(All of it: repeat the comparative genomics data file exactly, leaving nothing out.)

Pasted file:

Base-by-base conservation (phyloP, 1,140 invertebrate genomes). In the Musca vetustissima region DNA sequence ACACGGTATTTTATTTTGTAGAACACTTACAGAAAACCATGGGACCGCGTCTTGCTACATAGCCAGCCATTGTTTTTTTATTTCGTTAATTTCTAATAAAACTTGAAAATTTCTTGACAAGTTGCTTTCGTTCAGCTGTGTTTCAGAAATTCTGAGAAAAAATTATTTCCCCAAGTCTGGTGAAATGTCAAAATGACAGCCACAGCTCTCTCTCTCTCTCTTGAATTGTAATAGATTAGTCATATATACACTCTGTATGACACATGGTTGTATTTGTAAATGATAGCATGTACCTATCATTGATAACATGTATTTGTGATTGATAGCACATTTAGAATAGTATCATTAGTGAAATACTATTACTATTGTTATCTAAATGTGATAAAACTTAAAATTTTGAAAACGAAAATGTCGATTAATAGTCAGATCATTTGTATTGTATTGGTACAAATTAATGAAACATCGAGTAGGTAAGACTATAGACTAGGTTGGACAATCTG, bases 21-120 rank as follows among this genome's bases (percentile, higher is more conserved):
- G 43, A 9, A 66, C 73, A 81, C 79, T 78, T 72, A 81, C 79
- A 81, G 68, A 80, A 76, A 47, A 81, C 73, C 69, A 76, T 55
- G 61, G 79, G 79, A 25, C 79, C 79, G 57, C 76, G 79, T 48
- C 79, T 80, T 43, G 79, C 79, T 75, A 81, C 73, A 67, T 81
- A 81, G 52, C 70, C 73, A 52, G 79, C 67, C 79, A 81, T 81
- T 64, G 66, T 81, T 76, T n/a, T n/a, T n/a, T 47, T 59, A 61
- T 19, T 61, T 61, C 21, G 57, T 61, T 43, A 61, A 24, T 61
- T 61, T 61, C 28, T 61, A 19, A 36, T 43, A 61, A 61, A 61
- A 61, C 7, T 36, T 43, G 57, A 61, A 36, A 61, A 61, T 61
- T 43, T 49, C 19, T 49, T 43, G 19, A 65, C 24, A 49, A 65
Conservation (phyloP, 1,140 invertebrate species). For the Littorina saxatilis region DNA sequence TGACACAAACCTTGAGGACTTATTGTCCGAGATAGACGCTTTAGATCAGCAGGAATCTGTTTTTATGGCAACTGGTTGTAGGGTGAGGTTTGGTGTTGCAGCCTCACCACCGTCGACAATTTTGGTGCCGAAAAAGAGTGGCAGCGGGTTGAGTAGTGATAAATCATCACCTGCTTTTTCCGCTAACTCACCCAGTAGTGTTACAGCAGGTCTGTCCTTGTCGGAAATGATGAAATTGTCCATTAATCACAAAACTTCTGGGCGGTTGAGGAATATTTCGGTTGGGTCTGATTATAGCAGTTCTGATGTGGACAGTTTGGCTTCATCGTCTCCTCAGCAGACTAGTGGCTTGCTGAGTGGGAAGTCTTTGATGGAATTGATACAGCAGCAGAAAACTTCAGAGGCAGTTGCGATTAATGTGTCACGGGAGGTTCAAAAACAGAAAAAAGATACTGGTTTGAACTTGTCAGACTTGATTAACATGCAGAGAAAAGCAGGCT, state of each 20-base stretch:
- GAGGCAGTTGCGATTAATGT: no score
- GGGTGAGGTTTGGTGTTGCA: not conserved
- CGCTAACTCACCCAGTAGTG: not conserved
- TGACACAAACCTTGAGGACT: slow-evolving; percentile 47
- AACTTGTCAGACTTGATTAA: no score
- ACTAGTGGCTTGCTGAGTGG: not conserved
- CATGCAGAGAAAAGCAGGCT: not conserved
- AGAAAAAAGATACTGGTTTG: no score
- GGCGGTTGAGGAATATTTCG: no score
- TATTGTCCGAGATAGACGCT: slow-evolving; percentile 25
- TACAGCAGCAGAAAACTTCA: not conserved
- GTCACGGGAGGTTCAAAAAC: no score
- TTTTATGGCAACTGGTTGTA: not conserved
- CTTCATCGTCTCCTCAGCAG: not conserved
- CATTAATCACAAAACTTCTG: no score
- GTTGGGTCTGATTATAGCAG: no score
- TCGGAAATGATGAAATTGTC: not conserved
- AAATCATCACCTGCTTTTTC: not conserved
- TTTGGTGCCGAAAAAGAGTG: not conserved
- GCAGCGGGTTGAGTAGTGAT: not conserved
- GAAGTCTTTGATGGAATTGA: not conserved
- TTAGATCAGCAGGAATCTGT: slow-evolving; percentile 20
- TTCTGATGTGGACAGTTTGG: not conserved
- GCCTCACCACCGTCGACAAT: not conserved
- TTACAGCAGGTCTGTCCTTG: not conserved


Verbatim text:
Base-by-base conservation (phyloP, 1,140 invertebrate genomes). In the Musca vetustissima region DNA sequence ACACGGTATTTTATTTTGTAGAACACTTACAGAAAACCATGGGACCGCGTCTTGCTACATAGCCAGCCATTGTTTTTTTATTTCGTTAATTTCTAATAAAACTTGAAAATTTCTTGACAAGTTGCTTTCGTTCAGCTGTGTTTCAGAAATTCTGAGAAAAAATTATTTCCCCAAGTCTGGTGAAATGTCAAAATGACAGCCACAGCTCTCTCTCTCTCTCTTGAATTGTAATAGATTAGTCATATATACACTCTGTATGACACATGGTTGTATTTGTAAATGATAGCATGTACCTATCATTGATAACATGTATTTGTGATTGATAGCACATTTAGAATAGTATCATTAGTGAAATACTATTACTATTGTTATCTAAATGTGATAAAACTTAAAATTTTGAAAACGAAAATGTCGATTAATAGTCAGATCATTTGTATTGTATTGGTACAAATTAATGAAACATCGAGTAGGTAAGACTATAGACTAGGTTGGACAATCTG, bases 21-120 rank as follows among this genome's bases (percentile, higher is more conserved):
- G 43, A 9, A 66, C 73, A 81, C 79, T 78, T 72, A 81, C 79
- A 81, G 68, A 80, A 76, A 47, A 81, C 73, C 69, A 76, T 55
- G 61, G 79, G 79, A 25, C 79, C 79, G 57, C 76, G 79, T 48
- C 79, T 80, T 43, G 79, C 79, T 75, A 81, C 73, A 67, T 81
- A 81, G 52, C 70, C 73, A 52, G 79, C 67, C 79, A 81, T 81
- T 64, G 66, T 81, T 76, T n/a, T n/a, T n/a, T 47, T 59, A 61
- T 19, T 61, T 61, C 21, G 57, T 61, T 43, A 61, A 24, T 61
- T 61, T 61, C 28, T 61, A 19, A 36, T 43, A 61, A 61, A 61
- A 61, C 7, T 36, T 43, G 57, A 61, A 36, A 61, A 61, T 61
- T 43, T 49, C 19, T 49, T 43, G 19, A 65, C 24, A 49, A 65
Conservation (phyloP, 1,140 invertebrate species). For the Littorina saxatilis region DNA sequence TGACACAAACCTTGAGGACTTATTGTCCGAGATAGACGCTTTAGATCAGCAGGAATCTGTTTTTATGGCAACTGGTTGTAGGGTGAGGTTTGGTGTTGCAGCCTCACCACCGTCGACAATTTTGGTGCCGAAAAAGAGTGGCAGCGGGTTGAGTAGTGATAAATCATCACCTGCTTTTTCCGCTAACTCACCCAGTAGTGTTACAGCAGGTCTGTCCTTGTCGGAAATGATGAAATTGTCCATTAATCACAAAACTTCTGGGCGGTTGAGGAATATTTCGGTTGGGTCTGATTATAGCAGTTCTGATGTGGACAGTTTGGCTTCATCGTCTCCTCAGCAGACTAGTGGCTTGCTGAGTGGGAAGTCTTTGATGGAATTGATACAGCAGCAGAAAACTTCAGAGGCAGTTGCGATTAATGTGTCACGGGAGGTTCAAAAACAGAAAAAAGATACTGGTTTGAACTTGTCAGACTTGATTAACATGCAGAGAAAAGCAGGCT, state of each 20-base stretch:
- GAGGCAGTTGCGATTAATGT: no score
- GGGTGAGGTTTGGTGTTGCA: not conserved
- CGCTAACTCACCCAGTAGTG: not conserved
- TGACACAAACCTTGAGGACT: slow-evolving; percentile 47
- AACTTGTCAGACTTGATTAA: no score
- ACTAGTGGCTTGCTGAGTGG: not conserved
- CATGCAGAGAAAAGCAGGCT: not conserved
- AGAAAAAAGATACTGGTTTG: no score
- GGCGGTTGAGGAATATTTCG: no score
- TATTGTCCGAGATAGACGCT: slow-evolving; percentile 25
- TACAGCAGCAGAAAACTTCA: not conserved
- GTCACGGGAGGTTCAAAAAC: no score
- TTTTATGGCAACTGGTTGTA: not conserved
- CTTCATCGTCTCCTCAGCAG: not conserved
- CATTAATCACAAAACTTCTG: no score
- GTTGGGTCTGATTATAGCAG: no score
- TCGGAAATGATGAAATTGTC: not conserved
- AAATCATCACCTGCTTTTTC: not conserved
- TTTGGTGCCGAAAAAGAGTG: not conserved
- GCAGCGGGTTGAGTAGTGAT: not conserved
- GAAGTCTTTGATGGAATTGA: not conserved
- TTAGATCAGCAGGAATCTGT: slow-evolving; percentile 20
- TTCTGATGTGGACAGTTTGG: not conserved
- GCCTCACCACCGTCGACAAT: not conserved
- TTACAGCAGGTCTGTCCTTG: not conserved